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Old 06-01-2009, 01:57 PM   #12
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I have done a bike tour in the Lake Champlain region of Vermont and New York using
VBT bicycle tours, bike tours, biking tours, bike trips, cycling tours: Tuscany, Italy, France, Vermont they did a great job and I would use them in other countries as well. Trips like, Costa Rica, book up a year in advance as the groups are small so consider that in your planing.
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Old 06-01-2009, 06:08 PM   #13
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DW and I will probably try a bike and Barge tour one of these years. We are going to southern Italy with VBT in October. We already did Spain and Tuscany with VBT. We like the mix of biking accompanied by good food and lodging.
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Old 06-01-2009, 06:21 PM   #14
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DW and I will probably try a bike and Barge tour one of these years. We are going to southern Italy with VBT in October. We already did Spain and Tuscany with VBT. We like the mix of biking accompanied by good food and lodging.
Don, would love to hear your take on VBT's Spain and Tuscany tours. Our Holland bike and barge was our first group tour, with its obvious pros and cons.
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Old 06-01-2009, 07:40 PM   #15
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Don, would love to hear your take on VBT's Spain and Tuscany tours. Our Holland bike and barge was our first group tour, with its obvious pros and cons.
I thoroughly enjoyed both. I would give Tuscany the edge on both accommodations and food. We added Rome and Venice into the mix so the trip was memorable. In Spain we spent additional time in Seville and Barcelona - Barcelona is a must see city. Our Tuscany trip was "Tuscany by the Sea," which is much easier (i.e. less hills) than the plain ol "Tuscany" tour. We like VBT because they scout out great places to stay and good food and wine. It is more costly than a bare bones or DIY tour but much less than the premium outfits like Butterfield. The VBT tours we have taken have involved very personable groups and great leaders. The participants are all riders but don't tend to be fanatics. Participant ages tend to be 40s, 50s, 60s. My wife and I ride a lot harder at home than we do on these tours - but we have more fun on the tours.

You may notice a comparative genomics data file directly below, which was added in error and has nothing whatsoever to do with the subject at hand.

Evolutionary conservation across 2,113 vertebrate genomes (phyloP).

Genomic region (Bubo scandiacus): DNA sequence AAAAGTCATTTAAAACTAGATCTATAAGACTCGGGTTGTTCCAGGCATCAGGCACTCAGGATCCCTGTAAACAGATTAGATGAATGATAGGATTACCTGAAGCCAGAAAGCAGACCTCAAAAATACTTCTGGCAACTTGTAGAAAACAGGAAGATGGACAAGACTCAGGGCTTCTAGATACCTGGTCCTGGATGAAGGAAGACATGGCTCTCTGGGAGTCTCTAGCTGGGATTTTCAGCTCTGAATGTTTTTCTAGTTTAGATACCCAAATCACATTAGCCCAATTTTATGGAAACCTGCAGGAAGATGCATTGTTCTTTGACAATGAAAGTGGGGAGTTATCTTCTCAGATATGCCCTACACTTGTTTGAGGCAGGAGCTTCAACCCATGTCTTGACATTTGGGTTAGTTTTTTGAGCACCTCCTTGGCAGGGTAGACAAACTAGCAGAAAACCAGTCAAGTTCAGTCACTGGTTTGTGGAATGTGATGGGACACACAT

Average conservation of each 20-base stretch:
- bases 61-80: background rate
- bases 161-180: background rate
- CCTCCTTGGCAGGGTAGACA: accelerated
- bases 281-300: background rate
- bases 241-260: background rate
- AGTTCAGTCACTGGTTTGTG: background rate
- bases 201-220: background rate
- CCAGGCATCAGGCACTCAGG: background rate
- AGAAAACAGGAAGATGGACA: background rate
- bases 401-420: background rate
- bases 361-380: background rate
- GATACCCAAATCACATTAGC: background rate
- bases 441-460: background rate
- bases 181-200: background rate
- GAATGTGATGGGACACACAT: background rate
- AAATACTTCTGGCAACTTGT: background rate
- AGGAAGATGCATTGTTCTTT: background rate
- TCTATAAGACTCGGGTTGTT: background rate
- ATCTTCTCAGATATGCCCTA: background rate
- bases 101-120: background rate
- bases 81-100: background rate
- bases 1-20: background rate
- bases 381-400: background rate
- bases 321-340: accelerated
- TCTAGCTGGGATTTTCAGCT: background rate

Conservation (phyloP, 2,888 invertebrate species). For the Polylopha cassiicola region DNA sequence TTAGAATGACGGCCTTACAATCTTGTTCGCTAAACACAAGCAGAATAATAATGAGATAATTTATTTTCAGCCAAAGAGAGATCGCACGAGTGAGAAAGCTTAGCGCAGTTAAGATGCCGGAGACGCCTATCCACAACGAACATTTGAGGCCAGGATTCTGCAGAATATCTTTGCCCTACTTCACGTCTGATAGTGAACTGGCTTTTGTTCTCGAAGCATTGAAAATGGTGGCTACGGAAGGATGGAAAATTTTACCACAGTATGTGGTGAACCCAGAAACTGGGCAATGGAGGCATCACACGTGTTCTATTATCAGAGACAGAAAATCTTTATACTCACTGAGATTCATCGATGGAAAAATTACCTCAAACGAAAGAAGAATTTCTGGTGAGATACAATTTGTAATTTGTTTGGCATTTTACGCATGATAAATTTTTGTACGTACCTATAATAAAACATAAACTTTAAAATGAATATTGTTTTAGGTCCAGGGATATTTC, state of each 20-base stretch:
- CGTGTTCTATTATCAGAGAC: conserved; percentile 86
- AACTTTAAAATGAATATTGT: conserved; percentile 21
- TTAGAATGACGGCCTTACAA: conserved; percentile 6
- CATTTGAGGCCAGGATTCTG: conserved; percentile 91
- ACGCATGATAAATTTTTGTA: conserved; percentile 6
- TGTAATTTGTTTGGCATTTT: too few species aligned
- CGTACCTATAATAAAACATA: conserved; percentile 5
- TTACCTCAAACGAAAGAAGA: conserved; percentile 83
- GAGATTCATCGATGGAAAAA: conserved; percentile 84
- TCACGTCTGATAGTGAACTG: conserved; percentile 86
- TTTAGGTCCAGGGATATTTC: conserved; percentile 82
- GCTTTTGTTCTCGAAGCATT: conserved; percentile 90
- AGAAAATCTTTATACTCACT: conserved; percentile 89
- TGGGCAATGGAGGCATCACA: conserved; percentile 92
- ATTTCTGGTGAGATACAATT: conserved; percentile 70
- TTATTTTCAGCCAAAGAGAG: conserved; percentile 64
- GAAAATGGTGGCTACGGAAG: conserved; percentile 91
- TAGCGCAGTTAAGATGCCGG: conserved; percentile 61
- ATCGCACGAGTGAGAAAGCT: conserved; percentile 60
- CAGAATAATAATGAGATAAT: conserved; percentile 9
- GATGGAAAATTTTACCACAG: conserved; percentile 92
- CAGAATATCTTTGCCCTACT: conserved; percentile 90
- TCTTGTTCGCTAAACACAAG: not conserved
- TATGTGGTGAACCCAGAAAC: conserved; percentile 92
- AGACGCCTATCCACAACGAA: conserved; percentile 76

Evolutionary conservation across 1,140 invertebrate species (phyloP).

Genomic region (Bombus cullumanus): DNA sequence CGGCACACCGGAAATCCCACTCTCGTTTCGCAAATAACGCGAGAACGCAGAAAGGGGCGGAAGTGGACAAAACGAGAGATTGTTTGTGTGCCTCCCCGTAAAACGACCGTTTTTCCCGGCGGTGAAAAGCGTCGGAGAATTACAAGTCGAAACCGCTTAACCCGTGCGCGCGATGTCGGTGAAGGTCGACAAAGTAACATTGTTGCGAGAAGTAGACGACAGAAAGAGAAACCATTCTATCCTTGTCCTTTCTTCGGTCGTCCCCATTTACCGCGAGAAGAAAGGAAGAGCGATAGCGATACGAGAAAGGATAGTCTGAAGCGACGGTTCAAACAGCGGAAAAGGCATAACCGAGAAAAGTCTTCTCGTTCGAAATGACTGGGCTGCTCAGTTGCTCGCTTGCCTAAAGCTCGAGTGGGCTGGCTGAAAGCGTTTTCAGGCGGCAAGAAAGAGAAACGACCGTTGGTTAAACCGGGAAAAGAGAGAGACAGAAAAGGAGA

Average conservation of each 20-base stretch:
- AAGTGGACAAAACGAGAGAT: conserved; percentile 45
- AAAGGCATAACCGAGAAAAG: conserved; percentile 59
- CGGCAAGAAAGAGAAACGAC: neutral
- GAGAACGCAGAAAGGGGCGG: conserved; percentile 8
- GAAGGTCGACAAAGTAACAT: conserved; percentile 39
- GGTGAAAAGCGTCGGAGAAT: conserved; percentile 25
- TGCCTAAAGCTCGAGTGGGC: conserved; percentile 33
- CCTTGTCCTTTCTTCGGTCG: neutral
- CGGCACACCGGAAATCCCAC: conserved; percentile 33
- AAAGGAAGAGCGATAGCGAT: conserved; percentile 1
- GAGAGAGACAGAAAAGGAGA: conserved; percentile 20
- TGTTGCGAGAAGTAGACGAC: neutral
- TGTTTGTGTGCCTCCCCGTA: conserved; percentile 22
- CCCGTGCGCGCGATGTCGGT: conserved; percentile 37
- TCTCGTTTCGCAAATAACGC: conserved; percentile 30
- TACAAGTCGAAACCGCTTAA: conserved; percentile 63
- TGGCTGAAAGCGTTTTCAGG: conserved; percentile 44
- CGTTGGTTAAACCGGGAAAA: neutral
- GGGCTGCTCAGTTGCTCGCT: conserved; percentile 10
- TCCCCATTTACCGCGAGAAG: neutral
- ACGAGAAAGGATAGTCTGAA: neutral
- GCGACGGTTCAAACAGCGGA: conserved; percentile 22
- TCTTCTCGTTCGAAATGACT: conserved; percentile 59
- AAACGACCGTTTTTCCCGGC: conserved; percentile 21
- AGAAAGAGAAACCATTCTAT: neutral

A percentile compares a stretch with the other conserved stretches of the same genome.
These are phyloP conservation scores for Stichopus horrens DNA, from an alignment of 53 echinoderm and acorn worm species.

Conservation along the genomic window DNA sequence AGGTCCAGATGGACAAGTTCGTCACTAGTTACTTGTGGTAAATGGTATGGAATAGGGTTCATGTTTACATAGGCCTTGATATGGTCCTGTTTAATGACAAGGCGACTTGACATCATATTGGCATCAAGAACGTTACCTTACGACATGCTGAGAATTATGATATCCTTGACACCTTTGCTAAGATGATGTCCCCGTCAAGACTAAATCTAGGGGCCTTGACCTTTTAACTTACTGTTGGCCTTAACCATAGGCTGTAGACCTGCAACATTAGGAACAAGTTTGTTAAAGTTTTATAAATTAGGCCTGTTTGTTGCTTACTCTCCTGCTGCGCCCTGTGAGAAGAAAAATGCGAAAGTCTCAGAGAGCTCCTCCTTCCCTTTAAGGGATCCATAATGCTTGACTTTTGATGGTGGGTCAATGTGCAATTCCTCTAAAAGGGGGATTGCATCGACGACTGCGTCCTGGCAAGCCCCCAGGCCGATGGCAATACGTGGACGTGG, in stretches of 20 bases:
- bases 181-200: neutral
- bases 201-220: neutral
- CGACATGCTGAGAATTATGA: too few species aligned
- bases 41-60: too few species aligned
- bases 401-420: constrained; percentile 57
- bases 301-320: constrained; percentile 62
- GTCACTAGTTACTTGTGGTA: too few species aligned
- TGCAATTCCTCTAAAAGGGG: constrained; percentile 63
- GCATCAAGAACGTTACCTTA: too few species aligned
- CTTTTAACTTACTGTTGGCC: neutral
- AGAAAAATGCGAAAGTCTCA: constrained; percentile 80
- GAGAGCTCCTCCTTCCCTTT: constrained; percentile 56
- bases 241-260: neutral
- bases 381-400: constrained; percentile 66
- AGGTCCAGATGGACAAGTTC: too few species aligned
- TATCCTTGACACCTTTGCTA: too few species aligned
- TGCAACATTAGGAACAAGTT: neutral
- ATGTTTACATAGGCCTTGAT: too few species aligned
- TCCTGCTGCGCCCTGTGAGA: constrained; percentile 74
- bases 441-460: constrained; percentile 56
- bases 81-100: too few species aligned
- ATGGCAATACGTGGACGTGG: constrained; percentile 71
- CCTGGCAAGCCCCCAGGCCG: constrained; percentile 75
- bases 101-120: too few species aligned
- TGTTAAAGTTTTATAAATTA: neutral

I have photo albums on my family website if you want to see what the trips were like: Tuscany by the Sea; Andalusia in Spain; and "Tuscany by the Rapahannock by my weekend place
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Old 06-02-2009, 02:39 AM   #16
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The Willamette Valley in Oregon has some great scenery, good wine-tasting and relatively flat terrain. I'd think it would make a nice candidate for a bike tour. It's also fairly moderate in temperature, even in the summer -- rarely gets above 85 degrees.